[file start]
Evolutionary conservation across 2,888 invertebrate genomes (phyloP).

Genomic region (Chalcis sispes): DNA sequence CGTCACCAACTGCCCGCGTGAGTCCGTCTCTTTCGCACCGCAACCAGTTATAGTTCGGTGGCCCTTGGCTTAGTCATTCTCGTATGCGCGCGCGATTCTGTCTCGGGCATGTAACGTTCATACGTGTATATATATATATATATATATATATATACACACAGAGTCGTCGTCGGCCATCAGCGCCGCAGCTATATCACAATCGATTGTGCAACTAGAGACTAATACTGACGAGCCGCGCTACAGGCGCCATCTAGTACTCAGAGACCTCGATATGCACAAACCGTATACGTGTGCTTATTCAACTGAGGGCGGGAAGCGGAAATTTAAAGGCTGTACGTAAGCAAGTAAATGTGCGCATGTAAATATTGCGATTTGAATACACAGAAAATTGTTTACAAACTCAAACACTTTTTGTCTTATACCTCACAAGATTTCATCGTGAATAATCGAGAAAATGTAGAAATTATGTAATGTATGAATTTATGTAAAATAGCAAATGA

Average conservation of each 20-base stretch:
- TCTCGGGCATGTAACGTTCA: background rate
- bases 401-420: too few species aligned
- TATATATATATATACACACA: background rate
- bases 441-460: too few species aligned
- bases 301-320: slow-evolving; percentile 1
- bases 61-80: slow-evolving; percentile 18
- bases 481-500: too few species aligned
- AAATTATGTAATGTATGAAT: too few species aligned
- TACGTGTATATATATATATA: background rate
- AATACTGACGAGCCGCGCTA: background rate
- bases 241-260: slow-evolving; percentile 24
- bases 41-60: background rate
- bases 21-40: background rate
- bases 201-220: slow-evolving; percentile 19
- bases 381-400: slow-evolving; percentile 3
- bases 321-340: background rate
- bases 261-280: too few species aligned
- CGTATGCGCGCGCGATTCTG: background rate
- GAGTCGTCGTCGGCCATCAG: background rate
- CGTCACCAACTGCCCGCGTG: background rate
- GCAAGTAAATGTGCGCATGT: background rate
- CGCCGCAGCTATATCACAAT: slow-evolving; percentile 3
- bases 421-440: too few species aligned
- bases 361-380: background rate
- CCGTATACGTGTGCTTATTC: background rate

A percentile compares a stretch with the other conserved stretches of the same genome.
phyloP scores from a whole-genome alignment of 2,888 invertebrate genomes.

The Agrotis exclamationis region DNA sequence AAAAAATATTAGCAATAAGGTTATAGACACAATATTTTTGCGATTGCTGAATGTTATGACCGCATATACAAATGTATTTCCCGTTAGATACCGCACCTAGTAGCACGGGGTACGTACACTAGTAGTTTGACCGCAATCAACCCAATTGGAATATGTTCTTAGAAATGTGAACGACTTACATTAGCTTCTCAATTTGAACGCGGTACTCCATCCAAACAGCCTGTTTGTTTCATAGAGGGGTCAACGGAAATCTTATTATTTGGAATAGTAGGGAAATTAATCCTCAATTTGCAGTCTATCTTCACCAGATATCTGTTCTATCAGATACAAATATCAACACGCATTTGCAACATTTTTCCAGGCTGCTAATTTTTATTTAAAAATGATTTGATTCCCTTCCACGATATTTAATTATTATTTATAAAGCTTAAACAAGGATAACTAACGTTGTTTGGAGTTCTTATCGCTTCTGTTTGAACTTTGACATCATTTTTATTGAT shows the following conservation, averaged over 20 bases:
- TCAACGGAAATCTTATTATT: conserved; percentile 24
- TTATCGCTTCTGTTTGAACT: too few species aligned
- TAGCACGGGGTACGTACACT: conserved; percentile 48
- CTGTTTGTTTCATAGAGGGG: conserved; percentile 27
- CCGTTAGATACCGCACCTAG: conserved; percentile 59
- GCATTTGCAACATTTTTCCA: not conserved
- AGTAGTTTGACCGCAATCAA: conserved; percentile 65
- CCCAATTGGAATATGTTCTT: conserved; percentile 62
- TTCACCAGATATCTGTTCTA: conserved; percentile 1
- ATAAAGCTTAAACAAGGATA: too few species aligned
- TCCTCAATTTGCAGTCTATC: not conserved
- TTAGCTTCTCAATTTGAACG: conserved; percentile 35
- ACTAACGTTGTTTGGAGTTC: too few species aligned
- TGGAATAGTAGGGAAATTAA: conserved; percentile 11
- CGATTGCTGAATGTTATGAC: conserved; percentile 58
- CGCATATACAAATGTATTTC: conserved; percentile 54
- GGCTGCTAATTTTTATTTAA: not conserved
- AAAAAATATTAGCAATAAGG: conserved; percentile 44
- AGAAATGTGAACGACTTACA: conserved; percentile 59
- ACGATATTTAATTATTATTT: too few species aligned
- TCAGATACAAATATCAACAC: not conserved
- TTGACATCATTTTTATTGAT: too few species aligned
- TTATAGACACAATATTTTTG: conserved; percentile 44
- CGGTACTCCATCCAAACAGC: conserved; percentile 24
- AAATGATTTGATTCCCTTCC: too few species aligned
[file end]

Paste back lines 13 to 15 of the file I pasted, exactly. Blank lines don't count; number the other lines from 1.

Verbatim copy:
- AATACTGACGAGCCGCGCTA: background rate
- bases 241-260: slow-evolving; percentile 24
- bases 41-60: background rate